Tropical Storm Omar formed off the U.S. East Coast on Tuesday as Tropical Storm Nana approached the coast of Central America, the U.S. National Hurricane Center reported.
Forecasters predict Nana will strengthen to a hurricane by the time it makes landfall Thursday and said people in Honduras, Guatemala, Belize and Mexico’s Yucatan Peninsula should closely monitor the storm’s progress. Strong winds, a dangerous storm surge and very heavy rainfall causing flash flooding are likely.
An Air Force Reserve Hurricane Hunter aircraft crew flew into Nana as it took shape south of Jamaica, recording maximum sustained winds of 85 km/h with higher gusts. Nana was moving west at 30 km/h on a path that could damage Central America on Wednesday and Thursday.
Nana and Omar are the earliest 14th and 15th named storms on record, beating the 2005 arrivals of Nate on Sept. 6 and Ophelia on Sept. 7, according to Colorado State University professor Phil Klotzbach.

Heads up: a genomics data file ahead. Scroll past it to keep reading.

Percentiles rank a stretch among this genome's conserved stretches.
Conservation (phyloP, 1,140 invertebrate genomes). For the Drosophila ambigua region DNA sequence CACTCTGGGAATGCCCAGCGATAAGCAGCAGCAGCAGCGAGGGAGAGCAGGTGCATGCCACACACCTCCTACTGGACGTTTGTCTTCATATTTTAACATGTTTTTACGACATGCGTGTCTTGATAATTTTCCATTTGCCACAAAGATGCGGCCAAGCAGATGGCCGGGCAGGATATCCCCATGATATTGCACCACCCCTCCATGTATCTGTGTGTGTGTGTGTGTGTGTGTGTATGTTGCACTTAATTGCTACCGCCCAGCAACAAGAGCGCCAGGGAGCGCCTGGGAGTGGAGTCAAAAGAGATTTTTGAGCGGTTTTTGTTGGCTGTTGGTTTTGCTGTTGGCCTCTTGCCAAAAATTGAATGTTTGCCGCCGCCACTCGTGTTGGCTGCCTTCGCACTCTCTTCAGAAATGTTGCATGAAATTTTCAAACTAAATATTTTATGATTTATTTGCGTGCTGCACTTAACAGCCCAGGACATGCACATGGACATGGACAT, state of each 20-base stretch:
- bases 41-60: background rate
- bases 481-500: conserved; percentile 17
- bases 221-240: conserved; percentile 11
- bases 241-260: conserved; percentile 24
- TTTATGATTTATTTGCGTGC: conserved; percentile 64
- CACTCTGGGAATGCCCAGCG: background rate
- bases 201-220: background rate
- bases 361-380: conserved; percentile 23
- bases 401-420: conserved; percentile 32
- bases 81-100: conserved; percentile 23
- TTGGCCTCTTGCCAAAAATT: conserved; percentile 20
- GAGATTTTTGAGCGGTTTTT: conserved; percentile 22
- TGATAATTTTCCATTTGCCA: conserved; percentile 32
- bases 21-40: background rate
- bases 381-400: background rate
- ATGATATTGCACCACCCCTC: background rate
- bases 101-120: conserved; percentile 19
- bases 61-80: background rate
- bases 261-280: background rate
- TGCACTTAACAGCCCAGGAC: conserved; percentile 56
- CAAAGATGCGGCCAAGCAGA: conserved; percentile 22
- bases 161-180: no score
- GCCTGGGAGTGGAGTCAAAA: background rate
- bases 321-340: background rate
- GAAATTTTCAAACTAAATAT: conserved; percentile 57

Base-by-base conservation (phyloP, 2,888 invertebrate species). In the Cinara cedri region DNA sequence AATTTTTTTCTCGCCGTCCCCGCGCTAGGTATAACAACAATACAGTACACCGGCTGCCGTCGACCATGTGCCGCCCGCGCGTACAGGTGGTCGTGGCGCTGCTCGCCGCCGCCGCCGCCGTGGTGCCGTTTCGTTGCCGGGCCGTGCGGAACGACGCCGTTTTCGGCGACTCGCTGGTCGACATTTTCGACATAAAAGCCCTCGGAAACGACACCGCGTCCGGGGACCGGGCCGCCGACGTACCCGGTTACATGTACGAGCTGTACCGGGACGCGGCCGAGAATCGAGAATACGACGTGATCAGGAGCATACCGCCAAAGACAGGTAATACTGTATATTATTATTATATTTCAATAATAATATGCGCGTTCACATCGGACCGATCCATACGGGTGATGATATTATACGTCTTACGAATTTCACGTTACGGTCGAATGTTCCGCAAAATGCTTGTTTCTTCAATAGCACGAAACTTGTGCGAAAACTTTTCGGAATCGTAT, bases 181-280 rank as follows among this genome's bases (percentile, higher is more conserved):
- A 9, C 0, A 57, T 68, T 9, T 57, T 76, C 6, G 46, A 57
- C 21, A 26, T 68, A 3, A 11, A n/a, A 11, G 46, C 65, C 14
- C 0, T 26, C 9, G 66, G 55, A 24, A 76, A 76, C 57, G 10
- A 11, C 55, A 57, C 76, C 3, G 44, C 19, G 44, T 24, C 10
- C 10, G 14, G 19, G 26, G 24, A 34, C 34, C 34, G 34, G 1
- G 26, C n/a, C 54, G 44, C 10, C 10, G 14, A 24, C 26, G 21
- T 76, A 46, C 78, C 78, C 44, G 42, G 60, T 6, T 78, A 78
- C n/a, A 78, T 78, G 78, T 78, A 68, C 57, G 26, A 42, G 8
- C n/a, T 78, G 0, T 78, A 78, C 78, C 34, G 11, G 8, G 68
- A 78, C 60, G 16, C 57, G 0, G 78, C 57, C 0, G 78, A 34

The National Hurricane Center expects Tropical Storm Omar to be short-lived. The storm had maximum sustained winds 65 km/h Tuesday evening, with little change expected overnight. Omar was 365 kilometres east of Cape Hatteras, North Carolina, and moving east-northeast at 25km/h. Forecasters predicted it will weaken Wednesday night.
www.cbc.ca 2020-09-01 23:25:03